Taping It Up

Taping It Up

I was staying for a week at a home on a cul-de-sac northwest of downtown Austin, Texas. Giant, twisty live oaks and manicured lawns told me that the biggest crime in this neighborhood was parking on the left side of the street. Imagine my surprise then when I walked out to my car and found my driver’s window gone.

My mind swirled with the possibilities. First, did I leave the window down? No, it was 60 degrees outside. Is there glass on the ground? Interestingly, no. I leaned inside the car. No glass on the seats. Then, looking at the weather stripping at the bottom the window frame, I saw the top of the window glass just barely poking through. When I pressed the window button, I listened to the whir of a motor and watched as the window didn’t budge an inch. My eyes narrowed.

“Busted regulator,” Gary told me.

Gary was the local mechanic. With a flat, round face and plasticky skin, the fluorescent ceiling lights in the office made his eyes disappear behind the glare. He spoke with the elocution of a farmer with potato wedged like a plug of tobacco between his cheek and jaw.

“I didn’t bust it,” I said, trying to build some rapport.

“They do it themselves. Hang on a minute.”

He went back to his desk, dialed up a parts supplier, explained the situation, and started writing notes.

“You busy?” he asked the person on the other end of the line after a few moments. “Well, I got to tell you about this Elvis I saw last night. Name’s Portsmouth. P-O-R-T-S-M-O-U-T-H. Yeah. He’s out of England. The guy is amazing…”

As alluring a subject as the Elvis impersonator aficionado-cum-mechanic was, I began to think this quote was getting more expensive by the second. Gary walked back with a paper in hand.

“It’s not too bad,” he said as he handed over the printout. “$453.00.”

“That’s not going to happen,” I said. My car was worth about that.

“Well, you can try to do it yourself.”

My eyes narrowed again.

I got back to the cul-de-sac just as two couples were getting together to chat and watch their kids play. The parents were just a few years older than me. One dad had a little grey sneaking into the sides of his hair. The five kids were each about six or seven and they zipped around the circle on scooters. The parents reminded me of some of my closest friends. One works for a bank. He just put a new addition onto his home and his second child was born about a year ago. Another friend got his MBA and works for a major oil and gas company. Still another just welcomed their second child into their home; he works for one of the biggest defense contractors out there.

I have reached an age where I realize that idyllic settings and picturesque families lounging on their lawns are a product of magazines and catalogues and not necessarily reality; I know nothing about these families, nothing about their hardships or triumphs.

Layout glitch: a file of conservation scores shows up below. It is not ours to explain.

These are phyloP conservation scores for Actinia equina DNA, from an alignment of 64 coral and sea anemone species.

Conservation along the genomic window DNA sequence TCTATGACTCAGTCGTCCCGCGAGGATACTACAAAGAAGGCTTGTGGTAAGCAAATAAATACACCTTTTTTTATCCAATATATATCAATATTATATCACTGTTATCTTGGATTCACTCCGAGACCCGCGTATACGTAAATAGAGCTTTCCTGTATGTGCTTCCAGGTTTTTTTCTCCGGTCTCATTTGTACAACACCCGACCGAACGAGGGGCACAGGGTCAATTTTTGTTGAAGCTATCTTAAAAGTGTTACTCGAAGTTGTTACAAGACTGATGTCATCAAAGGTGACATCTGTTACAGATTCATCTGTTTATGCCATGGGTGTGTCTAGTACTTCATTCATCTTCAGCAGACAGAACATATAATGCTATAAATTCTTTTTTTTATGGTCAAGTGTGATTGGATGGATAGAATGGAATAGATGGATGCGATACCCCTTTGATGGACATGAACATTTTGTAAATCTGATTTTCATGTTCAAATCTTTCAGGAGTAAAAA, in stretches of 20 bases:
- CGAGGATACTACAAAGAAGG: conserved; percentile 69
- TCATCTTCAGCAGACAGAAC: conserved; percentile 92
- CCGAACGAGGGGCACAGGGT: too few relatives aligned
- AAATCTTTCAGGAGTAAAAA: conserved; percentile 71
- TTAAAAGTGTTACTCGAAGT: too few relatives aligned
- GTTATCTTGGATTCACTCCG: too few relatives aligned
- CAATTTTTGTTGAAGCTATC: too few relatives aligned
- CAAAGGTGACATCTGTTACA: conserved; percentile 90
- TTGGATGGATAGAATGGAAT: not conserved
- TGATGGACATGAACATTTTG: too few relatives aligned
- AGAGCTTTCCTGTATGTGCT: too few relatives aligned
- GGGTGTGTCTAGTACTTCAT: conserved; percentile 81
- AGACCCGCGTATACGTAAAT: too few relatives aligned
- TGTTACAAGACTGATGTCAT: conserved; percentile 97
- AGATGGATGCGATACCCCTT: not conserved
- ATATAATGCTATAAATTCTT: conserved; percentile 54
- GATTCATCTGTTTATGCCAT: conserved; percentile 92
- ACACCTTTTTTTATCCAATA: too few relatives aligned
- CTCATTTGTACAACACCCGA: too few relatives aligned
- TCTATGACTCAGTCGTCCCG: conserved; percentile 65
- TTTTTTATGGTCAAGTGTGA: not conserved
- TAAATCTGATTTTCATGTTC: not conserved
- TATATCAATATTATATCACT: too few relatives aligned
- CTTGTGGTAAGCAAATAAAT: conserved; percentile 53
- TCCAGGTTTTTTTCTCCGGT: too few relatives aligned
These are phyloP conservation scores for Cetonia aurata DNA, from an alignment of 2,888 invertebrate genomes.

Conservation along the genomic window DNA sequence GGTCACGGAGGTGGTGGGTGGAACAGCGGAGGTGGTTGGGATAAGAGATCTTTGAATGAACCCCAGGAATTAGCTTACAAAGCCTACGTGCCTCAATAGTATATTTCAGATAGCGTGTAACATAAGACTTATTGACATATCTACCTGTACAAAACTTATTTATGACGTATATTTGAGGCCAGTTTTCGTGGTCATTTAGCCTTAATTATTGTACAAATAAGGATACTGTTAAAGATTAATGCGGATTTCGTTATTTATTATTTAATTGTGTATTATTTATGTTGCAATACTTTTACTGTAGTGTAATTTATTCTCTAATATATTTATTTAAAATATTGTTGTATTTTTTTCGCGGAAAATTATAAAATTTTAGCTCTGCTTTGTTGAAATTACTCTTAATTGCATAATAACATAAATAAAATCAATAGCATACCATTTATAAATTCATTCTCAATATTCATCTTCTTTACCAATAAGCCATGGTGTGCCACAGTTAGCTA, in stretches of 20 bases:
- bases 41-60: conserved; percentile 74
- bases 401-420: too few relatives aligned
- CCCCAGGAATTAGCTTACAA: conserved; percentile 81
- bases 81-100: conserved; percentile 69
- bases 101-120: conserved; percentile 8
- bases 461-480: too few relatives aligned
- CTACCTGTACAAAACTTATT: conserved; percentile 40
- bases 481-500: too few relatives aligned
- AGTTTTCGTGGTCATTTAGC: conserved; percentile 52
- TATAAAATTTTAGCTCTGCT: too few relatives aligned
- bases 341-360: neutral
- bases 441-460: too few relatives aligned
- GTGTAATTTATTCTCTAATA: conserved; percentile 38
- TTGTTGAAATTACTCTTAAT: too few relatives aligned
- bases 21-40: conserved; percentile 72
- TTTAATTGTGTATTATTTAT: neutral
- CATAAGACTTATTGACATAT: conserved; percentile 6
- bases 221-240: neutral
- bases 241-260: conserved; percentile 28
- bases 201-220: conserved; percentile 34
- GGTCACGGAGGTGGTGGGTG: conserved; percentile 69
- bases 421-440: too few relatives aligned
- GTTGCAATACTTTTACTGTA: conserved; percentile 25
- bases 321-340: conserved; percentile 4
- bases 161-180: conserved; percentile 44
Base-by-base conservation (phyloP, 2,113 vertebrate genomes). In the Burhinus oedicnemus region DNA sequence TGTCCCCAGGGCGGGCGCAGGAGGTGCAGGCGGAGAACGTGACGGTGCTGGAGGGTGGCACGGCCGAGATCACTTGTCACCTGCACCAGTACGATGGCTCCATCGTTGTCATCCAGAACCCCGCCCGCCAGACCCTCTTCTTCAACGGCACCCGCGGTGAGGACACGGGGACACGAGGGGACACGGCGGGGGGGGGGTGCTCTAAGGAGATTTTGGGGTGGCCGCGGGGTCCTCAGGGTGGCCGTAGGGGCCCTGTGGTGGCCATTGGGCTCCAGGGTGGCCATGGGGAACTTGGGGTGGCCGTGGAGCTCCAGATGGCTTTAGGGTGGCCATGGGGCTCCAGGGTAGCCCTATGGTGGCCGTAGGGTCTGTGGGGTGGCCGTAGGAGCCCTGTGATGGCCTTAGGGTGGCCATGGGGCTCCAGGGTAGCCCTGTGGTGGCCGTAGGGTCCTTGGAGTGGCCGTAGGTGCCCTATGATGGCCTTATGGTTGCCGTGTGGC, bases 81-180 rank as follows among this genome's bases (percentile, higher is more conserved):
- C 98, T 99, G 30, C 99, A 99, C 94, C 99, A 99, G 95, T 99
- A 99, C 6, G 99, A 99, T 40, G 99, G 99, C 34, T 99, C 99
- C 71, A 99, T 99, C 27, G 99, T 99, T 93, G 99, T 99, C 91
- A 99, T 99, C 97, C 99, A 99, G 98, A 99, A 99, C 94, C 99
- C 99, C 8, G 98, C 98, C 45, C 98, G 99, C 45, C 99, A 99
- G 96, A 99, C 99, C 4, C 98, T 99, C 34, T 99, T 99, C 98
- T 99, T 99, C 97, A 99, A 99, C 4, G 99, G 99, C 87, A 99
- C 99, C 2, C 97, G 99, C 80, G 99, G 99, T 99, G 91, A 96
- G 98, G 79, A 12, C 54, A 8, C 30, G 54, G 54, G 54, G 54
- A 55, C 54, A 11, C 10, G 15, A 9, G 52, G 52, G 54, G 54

All I know, looking at them as I do in my rearview mirror–while I wait for the YouTube video to tell me how to fix the window–is that they represent a life I could have chosen, a life perhaps a little more secure, a little more consistent. Instead, I chose a path that included my own master’s degree, $15,000 in student debt, and living paycheck-to-paycheck as a writer.

Faced with the ominous possibility of putting duck tape on my car window to keep it up, I wondered if I made the right choices. It wasn’t regret that pulsed through my veins. Regret is ugly, embarrassing. Instead, sitting in that car with the door disemboweled and its electrical guts flopping out, I simply wondered if that moment, that time, that place was where I was supposed to be. Or had I taken an inadvertent detour. Was there another one of me in another quantum world living one of these stable—albeit perhaps mundane—lives?

When the video finished loading, I was once again snapped back to the task at hand.

If it wasn’t completely clear from the beginning, I am not of the mechanic class. However, I feel I have a pretty firm grasp of my abilities. So I got to work on the door and made a good go of it until it came to removing the broken part. My experience wasn’t the same as the guy on the video. The part wouldn’t come all the way out, and the waning light told me that I was faced with failure.

I trudged up the driveway and began to look for duck tape in the garage.

I chose the black tape because it was less conspicuous. That, by the way, is like being forced to wear underwear on the outside of your jeans and choosing blue. I pulled the glass up as far as it would go and began, tentatively at first, to fix the glass in place with that ubiquitous adhesive. I know what people without duck tape on their car think about people with duck tape on their car. I know because I was once one of those people. The sneering, the scoffing, the judgment. Now I am of the duck tape class.

As I taped it up, I thought about those kids I didn’t have when all my friends were having theirs, that life that now seemed so far away. They’d be old enough to walk now, maybe even old enough to scoot around a cul-de-sac with their friends. Would I be out there watching over them, gossiping with the Joneses, and shooting the neighborhood shit on a late winter afternoon in Texas? Maybe.

I finished putting the band-aid on the car and thought about the oldest one. She’d be about five, with blond hair and a pink scooter. I imagined her zooming around the circle, laughing and smiling. Then she would stop, swing back around, and come up to me with big inquisitive eyes, and ask, “Daddy, why are you putting tape on the car?”


About the Author

Michael Ward’s non-fiction has appeared in Marco Polo Arts Mag, mental_floss, Punchnel’s, and other places. Sometimes he’s in Austin; most of the time he’s in Germany. He always has duct tape.